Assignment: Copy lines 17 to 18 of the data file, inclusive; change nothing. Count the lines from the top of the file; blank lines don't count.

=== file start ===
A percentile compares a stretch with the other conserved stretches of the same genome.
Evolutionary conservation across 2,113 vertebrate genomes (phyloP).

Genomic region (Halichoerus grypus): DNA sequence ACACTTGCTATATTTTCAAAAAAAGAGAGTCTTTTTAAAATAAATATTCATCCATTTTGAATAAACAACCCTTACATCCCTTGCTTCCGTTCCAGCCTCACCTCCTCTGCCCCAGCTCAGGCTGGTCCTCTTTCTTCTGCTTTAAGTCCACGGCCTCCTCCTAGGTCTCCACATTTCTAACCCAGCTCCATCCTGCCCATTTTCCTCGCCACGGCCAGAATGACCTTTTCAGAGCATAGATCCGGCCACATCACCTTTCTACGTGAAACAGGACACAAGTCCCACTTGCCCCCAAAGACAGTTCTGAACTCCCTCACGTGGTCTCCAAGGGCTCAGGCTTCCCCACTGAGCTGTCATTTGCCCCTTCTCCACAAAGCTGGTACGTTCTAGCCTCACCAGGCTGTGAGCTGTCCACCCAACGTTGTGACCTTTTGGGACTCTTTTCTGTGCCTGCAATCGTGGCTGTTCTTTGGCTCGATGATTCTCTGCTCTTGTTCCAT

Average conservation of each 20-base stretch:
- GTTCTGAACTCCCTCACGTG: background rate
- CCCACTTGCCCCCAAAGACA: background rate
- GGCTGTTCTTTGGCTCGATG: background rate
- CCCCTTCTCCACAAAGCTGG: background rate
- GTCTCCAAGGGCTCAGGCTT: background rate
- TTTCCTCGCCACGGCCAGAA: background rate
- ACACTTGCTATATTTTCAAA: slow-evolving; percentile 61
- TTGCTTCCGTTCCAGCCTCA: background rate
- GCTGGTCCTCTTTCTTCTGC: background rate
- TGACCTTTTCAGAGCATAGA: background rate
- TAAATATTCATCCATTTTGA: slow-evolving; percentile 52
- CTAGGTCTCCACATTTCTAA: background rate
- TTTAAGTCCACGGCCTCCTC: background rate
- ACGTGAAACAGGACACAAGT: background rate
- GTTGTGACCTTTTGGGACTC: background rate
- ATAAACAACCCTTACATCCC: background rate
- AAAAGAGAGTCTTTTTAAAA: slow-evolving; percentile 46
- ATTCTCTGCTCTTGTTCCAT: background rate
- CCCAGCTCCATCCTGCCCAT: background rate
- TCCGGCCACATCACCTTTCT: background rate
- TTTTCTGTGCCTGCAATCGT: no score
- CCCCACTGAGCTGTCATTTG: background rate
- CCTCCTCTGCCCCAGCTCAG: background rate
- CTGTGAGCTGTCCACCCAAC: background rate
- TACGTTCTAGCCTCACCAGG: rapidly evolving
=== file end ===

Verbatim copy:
- TTTAAGTCCACGGCCTCCTC: background rate
- ACGTGAAACAGGACACAAGT: background rate